American wildlife

Gulf Oil Begins Affecting Wildlife

Gulf Oil Begins Affecting Wildlife

Damage From The Spill is Still Mostly Evident Below The Surface—But That Will Change

It has been well over a month since the start of the ongoing oil spill off the coast of Louisiana in the Gulf of Mexico, and the effects on birds, mammals and sea turtles still seem to be relatively minor. But with oil now washing into the marshes and wetlands of the Gulf Coast, the worst is yet to come.

Begins Affecting Wildlife
Begins Affecting Wildlife

As of Saturday, May 29, officials report having collected 544 seabirds oiled or otherwise affected by the spill, 479 of which were dead when recovered.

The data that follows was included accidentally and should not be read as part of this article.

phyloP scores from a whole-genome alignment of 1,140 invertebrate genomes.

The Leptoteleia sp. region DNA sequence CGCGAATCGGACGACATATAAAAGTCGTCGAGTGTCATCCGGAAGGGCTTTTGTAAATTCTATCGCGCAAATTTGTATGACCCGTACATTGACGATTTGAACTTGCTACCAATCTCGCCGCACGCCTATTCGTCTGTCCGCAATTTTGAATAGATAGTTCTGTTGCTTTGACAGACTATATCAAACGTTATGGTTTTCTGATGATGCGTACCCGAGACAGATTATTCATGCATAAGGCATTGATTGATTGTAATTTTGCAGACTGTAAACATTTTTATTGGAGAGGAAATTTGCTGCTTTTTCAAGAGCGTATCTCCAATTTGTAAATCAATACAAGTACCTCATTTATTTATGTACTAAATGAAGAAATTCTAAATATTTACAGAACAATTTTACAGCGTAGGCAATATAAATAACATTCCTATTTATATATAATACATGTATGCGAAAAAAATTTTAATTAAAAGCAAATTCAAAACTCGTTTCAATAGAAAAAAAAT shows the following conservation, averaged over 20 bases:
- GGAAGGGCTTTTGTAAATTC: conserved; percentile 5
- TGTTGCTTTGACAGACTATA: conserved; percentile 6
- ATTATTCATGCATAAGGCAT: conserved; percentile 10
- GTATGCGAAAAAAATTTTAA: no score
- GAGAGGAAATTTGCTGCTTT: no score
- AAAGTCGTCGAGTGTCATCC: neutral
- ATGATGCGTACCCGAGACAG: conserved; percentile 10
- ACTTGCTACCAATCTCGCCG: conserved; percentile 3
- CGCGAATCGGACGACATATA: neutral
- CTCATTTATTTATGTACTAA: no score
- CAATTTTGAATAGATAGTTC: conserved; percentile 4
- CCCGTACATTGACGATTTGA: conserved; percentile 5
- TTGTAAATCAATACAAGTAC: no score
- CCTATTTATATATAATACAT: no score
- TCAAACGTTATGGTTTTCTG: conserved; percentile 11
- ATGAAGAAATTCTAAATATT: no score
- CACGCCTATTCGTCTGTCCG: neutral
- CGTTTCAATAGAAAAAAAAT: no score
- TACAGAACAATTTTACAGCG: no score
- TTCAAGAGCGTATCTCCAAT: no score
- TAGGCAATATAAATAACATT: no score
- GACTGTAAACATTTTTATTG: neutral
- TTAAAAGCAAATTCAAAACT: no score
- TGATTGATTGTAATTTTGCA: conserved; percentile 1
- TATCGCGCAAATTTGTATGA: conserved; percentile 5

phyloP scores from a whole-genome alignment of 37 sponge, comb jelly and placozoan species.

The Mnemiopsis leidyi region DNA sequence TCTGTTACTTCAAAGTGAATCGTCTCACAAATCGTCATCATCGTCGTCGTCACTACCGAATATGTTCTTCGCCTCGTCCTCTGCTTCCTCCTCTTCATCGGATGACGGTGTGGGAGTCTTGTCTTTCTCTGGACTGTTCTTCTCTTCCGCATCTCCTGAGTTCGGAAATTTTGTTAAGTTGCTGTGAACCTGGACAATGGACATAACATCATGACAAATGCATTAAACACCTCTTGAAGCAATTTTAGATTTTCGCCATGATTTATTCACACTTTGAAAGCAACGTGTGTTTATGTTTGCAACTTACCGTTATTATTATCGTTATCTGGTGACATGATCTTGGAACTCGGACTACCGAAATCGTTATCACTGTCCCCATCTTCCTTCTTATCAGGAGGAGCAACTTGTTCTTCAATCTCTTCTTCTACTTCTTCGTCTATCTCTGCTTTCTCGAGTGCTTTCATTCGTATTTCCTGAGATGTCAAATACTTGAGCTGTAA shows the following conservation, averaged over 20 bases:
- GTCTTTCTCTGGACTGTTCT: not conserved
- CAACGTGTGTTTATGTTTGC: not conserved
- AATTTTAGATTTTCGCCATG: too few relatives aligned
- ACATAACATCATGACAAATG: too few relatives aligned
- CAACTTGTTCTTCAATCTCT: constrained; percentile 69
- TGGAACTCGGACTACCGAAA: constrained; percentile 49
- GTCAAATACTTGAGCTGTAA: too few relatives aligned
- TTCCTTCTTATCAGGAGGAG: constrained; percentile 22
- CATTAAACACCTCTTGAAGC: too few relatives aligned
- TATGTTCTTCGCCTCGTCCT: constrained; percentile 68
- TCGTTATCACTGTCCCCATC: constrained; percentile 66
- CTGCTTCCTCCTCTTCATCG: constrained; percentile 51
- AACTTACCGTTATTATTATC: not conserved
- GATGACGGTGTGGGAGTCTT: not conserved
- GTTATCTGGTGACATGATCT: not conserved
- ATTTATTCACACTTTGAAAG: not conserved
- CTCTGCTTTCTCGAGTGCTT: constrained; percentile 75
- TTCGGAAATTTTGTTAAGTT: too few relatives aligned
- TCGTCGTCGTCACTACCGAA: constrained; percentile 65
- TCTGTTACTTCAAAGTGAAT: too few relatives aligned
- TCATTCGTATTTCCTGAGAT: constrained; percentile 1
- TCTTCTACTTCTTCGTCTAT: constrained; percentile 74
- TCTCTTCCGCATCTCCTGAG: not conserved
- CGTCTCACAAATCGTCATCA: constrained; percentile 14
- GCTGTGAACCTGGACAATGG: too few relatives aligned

A total of 25 dead marine mammals, most of which were dolphins, have also been collected.

And 240 sea turtles, mostly immature Kemp’s Ridleys, have been recovered so far in the ongoing disaster. The vast majority—224—were dead when collected.

The collection area is comprised of the Gulf Coasts of five states: Louisiana, Alabama, Mississippi, Texas and Florida.

Despite the relatively light toll so far in birds, mammals and turtles, trained observers report that widespread damage is already occurring unseen below the surface of the oiled waters as oil begins to affect the bottom of the food chain. These observers tell us that fish and other marine life are feeding heavily on plankton and other small sea creatures that have been covered in toxic oil—and the effects of this mass poisoning will likely work their way toward the tops of Gulf Coast food chains in short order.

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